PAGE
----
Is it a sign of progress when the pigs are seen walking on two legs in Chapter 10 of Animal Farm?

Expert Answers
mwestwood eNotes educator| Certified Educator

It is definitely not a sign of progress that the pigs walk on two legs as the pig has symbolically become man. That is, this action of standing upright signifies regression to the behaviors of the oppressive human who has been overthrown in the revolution.

In the beginning of the narrative when Old Major speaks before the animals, he tells them that Man is "the only real enemy we have," urging them to rebel against their slavery to the farmer, Mr. Jones. Old Major insists that “whoever goes on two legs is our enemy." He further declares, “all animals are equal,” and orders them to not exhibit any behaviors singular to man.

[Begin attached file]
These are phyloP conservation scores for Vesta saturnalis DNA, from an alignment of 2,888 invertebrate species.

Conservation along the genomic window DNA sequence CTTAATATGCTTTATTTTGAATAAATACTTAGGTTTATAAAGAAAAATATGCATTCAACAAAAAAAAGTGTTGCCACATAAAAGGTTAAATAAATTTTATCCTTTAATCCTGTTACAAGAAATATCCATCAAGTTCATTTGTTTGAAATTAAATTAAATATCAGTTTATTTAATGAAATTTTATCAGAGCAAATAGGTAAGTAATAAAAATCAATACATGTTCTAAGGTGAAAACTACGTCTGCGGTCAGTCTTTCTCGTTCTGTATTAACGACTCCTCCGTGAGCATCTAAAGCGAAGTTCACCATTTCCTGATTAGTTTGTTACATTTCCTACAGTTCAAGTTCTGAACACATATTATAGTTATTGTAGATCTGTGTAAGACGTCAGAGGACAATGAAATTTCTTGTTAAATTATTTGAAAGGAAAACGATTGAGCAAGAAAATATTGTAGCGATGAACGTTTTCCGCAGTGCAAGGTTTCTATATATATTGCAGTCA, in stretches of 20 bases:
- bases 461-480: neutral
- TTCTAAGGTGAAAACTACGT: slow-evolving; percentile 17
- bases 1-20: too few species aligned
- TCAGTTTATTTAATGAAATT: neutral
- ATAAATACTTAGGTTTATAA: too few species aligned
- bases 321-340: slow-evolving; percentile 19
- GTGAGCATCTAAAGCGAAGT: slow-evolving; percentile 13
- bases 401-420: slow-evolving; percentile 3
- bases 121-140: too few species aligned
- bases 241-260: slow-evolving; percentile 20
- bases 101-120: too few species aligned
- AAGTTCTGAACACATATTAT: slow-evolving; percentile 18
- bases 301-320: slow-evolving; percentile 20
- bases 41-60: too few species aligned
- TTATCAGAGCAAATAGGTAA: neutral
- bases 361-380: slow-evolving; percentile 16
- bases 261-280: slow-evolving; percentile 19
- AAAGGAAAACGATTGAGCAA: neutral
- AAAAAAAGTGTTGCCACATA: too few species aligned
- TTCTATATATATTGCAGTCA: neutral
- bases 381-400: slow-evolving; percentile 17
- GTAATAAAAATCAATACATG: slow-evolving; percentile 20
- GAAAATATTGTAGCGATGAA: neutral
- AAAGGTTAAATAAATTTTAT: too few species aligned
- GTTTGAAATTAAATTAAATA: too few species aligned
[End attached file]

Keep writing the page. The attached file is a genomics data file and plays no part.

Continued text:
At first, the pigs assume the supervisory role as they are the most intelligent of the animals. However, the fact that power corrupts is evinced in Napoleon, who sabotages Snowball's innovative ideas and destroys the windmill he has engineered. Napoleon, then, becomes the sole leader and appoints Squealer as his "press secretary" to spin what has actually occurred so that the animals will accept things as progress. Little by little, the ten commandments are eroded because the other animals cannot read and Squealer convinces them that their memories are in error. Also, the weaker animals are terrorized into submission. Thus, Napoleon becomes more and more despotic until he is seen in the farmer's house drinking alcohol. Then, in Chapter 9 Clover calls to the other animals to witness what she has seen. "It was a pig walking on his hind legs. Yes, it was Squealer."

In the final chapter (10), the corruptive nature of power is exhibited as the pigs are seen with the humans, who have congratulated these pigs on the long working hours and low rations imposed upon the lower animals. Men and pigs all stand together, the pigs indistinguishable from the humans. Clearly, the standing pigs symbolize their absolute corruption. 

Unlock This Answer Now